The Wardrobe’s Best Dressed: How Her Spirit Got Out by Krysten Hill

Photo Credit: Jon Beckley

How to Tame a Wild Woman

Top answers:

Kill her with kindness. Establish boundaries, a reward
system. Give her direction. Show her how much you have
to talk about. Gift her with what she wants more
than usual. Wear nice suits. Leave your wallet open
to show her how good you are with money. Don’t look
directly at her. Pretend there is something more
interesting behind her. Ask Joe Francis. Ask her father.
Ask whoever had her first. Offer marriage. Divorce. Sex.
Tell her to shut up, to read the bible. Don’t let her read.
away from large machinery. Remind her there’s no such thing
as artificial sperm, that without you there’s no other way
to create life. Remind her that she has a clock inside her
that is ticking, that it’s biology, that her blood is too hot
but it will cool. Reassure her that she can be fixed, but
if she acts like a wild animal you will treat her like one.
Inspire feelings of loss inside her. Let her run until she gets
tired. Remember, women use tears to shape men’s behavior.
Show her your big hands. Harness her kinkiness and focus it
on you. Straighten her out. Is she straight? Maybe try force.

This selection comes from the collection How Her Spirit Got Out, available from Aforementioned Productions. Order your copy here. Our curator for December is Krista Cox.

Krysten Hill is an educator, writer, and performer who has showcased her poetry on stage at the Boston Book Festival, Merrimack College, The Massachusetts Poetry Festival, and many others. She received her MFA in poetry from UMass Boston where she currently teaches. Her work can be found or is forthcoming in apt, The Baltimore Review, B O D Y, Word Riot, Muzzle, PANK, Tinderbox Poetry Journal, Winter Tangerine Review and elsewhere. She is the recipient of the 2016 St. Botolph Club Foundation Emerging Artist Award. Her chapbook, How Her Spirit Got Out, received the 2017 Jean Pedrick Chapbook Prize.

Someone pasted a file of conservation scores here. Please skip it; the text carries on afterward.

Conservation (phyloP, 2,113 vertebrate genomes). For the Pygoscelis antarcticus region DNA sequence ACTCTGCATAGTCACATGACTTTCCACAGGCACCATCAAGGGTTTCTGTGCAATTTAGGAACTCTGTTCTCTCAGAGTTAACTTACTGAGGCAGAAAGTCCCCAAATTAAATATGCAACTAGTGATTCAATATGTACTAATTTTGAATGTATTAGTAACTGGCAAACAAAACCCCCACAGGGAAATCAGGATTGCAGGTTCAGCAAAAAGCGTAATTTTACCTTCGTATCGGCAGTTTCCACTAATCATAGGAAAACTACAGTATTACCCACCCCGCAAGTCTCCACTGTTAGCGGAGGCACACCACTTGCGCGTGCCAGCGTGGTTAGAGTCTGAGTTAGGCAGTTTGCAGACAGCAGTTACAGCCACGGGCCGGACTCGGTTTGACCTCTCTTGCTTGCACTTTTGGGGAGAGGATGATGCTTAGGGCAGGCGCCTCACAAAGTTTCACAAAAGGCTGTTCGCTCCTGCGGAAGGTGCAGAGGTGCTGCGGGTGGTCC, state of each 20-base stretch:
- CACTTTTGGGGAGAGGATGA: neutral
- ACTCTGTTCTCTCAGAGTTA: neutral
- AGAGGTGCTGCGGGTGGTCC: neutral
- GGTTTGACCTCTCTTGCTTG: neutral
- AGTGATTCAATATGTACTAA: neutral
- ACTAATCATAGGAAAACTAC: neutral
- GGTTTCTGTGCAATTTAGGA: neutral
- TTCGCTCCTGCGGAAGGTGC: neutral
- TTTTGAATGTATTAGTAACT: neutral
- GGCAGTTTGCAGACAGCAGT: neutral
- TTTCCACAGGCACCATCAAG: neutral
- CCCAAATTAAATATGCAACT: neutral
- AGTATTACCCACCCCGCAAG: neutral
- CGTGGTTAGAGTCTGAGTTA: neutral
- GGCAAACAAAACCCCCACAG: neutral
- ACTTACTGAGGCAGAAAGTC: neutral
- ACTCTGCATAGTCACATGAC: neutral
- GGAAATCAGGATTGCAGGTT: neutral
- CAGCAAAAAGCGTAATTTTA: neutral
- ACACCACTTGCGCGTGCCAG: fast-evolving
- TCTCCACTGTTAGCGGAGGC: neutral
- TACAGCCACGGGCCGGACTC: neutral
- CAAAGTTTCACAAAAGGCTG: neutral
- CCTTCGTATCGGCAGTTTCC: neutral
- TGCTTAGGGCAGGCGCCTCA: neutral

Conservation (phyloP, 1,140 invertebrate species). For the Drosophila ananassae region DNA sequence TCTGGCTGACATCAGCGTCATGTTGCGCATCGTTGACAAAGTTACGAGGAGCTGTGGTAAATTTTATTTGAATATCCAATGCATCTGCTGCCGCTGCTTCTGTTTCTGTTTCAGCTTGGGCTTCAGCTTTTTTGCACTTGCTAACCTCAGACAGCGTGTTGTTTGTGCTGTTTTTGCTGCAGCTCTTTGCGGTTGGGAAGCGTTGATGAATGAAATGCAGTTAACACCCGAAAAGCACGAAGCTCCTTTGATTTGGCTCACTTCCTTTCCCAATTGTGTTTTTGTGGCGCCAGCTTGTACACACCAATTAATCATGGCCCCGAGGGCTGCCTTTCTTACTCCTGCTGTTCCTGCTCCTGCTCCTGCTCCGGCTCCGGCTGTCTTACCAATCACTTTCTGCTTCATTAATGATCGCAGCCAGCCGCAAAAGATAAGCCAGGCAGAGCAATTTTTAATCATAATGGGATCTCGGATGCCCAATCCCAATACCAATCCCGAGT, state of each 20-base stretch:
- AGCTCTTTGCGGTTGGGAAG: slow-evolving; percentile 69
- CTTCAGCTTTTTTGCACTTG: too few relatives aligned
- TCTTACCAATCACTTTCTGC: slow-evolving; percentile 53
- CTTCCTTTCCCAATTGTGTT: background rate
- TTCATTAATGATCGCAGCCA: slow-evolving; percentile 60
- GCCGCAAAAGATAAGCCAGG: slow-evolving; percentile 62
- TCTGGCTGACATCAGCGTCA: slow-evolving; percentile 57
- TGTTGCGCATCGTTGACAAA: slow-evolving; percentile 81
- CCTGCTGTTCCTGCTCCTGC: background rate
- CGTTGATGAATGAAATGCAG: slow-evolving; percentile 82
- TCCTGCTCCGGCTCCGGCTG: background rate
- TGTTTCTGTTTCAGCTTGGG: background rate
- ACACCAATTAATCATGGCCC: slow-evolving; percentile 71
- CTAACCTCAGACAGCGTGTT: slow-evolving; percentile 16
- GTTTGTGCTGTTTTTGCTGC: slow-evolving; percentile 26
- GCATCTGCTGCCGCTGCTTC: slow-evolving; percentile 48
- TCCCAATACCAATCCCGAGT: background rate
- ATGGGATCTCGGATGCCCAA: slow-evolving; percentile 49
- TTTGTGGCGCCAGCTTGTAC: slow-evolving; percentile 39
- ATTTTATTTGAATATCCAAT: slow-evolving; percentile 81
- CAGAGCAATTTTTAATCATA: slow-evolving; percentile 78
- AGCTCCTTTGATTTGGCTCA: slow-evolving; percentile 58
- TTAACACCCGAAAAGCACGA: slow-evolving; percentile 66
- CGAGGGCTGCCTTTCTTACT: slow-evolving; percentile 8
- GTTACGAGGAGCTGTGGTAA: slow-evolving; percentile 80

Krista Cox is a paralegal and poet living in northern Indiana. Her work has appeared or is forthcoming in Pittsburgh Poetry Review, The Indianola Review, Whale Road Review, and Pirene’s Fountain, among other places in print and online. She twice received the Lester M. Wolfson Student Award in Poetry, and has been nominated for Best of the Net and the Pushcart Prize. In her abundant spare time, Krista parents, paints, and plans community events as the Program Director of Lit Literary Collective. Learn more than you ever wanted to know about her at


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